When we started out, in the late ’90s, multi-layered design and competing aesthetics were considered bad design, unnecessary noise in the communication process. Good design had to be coherent, efficient and effective. Then internet came along and our information sources and communication channels changed drastically. The internet was one big (visual) mess. Around 2003 our perception had changed. What had been terribly confusing at first, became wonderfully diverse. A voyage through the many layers of our world at once. A few years later multi-layered and multi-aesthetic design became a trend in Graphic Design. We documented the change in our book Pretty Ugly, published by Gestalten in 2012.
Now, in 2017, we feel that multi-layered and multi-aesthetic design has become something we have got used to. Maybe because of today’s multi-layered communication channels or just because we can get used to anything. But whatever the reason, we now accept this way of communication as legitimate, not as a trend. Which is wonderful, because it makes us focus on the most important question in design: Does it work?
For the Vertical Geopolitics Lab a multi-layered and multi-aesthetic flexible visual identity has been the most appropriate visual language. VGL is a non-profit think-tank and speculative design studio. Based on the fundamental belief that institutions are not able to prevent what they cannot imagine, the lab is focused on the logistics of large-scale landscape architectural choreographies as potential source for as yet unimagined change in how we understand nature, society, jurisdiction, sovereignty, stereotomics, tectonics, and matter itself. As urban discourse has tended to focus its attention on visible rather than invisible urbanization processes to the extent of having been falsely treated as separate disciplinary entities within the field, the lab simultaneously engages the surface and subsurface, the visible and invisible.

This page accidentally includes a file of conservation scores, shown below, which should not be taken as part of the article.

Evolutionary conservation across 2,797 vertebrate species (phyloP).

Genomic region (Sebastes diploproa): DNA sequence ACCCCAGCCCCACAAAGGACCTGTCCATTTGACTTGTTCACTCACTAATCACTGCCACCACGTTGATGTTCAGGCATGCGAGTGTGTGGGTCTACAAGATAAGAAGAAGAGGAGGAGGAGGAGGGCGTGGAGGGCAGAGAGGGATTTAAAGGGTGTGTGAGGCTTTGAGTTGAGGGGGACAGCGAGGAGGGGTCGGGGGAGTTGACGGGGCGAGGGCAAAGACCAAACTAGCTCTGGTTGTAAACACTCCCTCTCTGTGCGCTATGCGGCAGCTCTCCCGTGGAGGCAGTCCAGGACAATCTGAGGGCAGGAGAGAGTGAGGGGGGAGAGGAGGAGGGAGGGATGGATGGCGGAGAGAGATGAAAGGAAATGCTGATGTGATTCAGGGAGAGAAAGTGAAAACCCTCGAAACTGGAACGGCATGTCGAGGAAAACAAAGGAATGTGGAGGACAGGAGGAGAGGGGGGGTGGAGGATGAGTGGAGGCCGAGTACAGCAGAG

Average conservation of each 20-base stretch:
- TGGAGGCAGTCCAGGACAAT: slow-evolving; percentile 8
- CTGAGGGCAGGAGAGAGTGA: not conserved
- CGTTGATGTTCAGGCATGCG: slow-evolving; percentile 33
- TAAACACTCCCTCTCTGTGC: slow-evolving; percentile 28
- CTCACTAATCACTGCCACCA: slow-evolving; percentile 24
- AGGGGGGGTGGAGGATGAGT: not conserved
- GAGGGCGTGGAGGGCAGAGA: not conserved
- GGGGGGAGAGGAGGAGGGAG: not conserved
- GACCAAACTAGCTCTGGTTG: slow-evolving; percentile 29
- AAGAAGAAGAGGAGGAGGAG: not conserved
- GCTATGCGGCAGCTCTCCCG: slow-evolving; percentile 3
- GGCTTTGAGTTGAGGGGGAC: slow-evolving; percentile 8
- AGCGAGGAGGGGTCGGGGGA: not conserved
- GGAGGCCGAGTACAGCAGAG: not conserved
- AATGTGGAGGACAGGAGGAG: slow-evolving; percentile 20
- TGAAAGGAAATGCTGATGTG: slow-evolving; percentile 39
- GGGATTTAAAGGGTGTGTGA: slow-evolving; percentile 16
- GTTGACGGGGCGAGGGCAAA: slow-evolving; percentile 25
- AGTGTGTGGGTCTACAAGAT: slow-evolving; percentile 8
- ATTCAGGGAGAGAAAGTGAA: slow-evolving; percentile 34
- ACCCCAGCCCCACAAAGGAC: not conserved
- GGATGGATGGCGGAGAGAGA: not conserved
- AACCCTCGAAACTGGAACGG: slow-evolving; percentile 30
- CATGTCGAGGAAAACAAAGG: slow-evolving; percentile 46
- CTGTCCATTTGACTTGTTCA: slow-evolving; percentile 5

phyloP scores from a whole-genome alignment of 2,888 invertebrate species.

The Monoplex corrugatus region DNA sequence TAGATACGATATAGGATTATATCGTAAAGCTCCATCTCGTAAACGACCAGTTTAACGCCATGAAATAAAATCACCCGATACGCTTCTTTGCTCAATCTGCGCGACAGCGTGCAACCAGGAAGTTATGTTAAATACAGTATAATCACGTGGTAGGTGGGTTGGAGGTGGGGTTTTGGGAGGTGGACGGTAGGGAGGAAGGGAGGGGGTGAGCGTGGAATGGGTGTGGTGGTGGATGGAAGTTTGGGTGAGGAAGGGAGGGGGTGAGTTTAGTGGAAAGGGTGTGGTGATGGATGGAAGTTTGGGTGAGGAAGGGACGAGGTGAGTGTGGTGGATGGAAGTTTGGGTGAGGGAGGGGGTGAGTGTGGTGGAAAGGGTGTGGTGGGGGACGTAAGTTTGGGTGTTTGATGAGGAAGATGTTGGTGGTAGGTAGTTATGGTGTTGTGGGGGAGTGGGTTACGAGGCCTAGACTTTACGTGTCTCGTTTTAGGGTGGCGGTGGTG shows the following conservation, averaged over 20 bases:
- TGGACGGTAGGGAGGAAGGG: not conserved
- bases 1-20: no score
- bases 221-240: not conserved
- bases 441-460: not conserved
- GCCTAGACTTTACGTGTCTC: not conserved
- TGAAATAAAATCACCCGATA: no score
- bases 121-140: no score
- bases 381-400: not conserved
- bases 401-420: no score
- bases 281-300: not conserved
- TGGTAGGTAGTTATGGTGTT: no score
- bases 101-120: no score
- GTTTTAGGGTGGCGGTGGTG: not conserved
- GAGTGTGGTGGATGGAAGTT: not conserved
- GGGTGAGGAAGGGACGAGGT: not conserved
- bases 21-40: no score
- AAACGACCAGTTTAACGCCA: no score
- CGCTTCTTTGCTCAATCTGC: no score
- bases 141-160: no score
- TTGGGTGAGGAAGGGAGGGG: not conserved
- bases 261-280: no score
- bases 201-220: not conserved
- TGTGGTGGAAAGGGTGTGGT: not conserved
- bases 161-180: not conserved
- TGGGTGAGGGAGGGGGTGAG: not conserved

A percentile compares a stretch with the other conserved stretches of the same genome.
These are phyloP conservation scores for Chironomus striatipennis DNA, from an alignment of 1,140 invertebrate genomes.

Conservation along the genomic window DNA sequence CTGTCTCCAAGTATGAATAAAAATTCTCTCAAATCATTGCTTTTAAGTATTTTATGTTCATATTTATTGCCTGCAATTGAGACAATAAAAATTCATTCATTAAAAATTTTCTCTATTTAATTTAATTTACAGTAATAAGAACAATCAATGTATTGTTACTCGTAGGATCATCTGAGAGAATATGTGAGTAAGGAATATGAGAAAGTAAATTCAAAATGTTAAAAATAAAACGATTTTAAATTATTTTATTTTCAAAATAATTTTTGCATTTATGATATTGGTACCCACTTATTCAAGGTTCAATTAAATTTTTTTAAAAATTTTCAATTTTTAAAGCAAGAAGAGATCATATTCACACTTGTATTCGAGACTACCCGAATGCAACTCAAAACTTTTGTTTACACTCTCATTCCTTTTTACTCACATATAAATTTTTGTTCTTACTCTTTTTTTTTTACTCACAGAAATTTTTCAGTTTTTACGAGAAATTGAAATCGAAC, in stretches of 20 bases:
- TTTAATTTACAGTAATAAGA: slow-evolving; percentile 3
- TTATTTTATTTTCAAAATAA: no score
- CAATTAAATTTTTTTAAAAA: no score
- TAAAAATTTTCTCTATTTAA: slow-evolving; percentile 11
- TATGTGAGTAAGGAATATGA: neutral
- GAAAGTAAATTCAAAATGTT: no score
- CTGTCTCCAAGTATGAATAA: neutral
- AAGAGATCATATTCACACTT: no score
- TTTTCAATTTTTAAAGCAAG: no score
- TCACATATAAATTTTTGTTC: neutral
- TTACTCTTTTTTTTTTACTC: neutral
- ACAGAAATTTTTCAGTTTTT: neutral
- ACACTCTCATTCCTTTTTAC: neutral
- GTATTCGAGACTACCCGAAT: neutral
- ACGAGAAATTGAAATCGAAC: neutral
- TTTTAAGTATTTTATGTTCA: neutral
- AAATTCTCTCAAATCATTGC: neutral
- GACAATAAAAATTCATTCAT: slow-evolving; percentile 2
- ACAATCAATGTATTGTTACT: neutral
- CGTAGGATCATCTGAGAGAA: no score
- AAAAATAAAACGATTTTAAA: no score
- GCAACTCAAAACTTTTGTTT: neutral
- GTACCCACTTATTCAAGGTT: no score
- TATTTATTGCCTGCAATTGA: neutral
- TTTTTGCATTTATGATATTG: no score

The visual identity creates a space framed by VGL and filled by VGL’s projects. The visual system adjusts to different formats, but maintains its aesthetics. Conversely, the sub-identity of each project may change in aesthetics. There is no limitation in color, typeface or imagery. The structure provided by VGL makes VGL identifiable.
More info at: TwoPoints
Contributed by Wei Huang
Contributed by Ivar Sakk
Contributed by Florian Hardwig
Contributed by Indra Kupferschmid
Contributed by Stephen Coles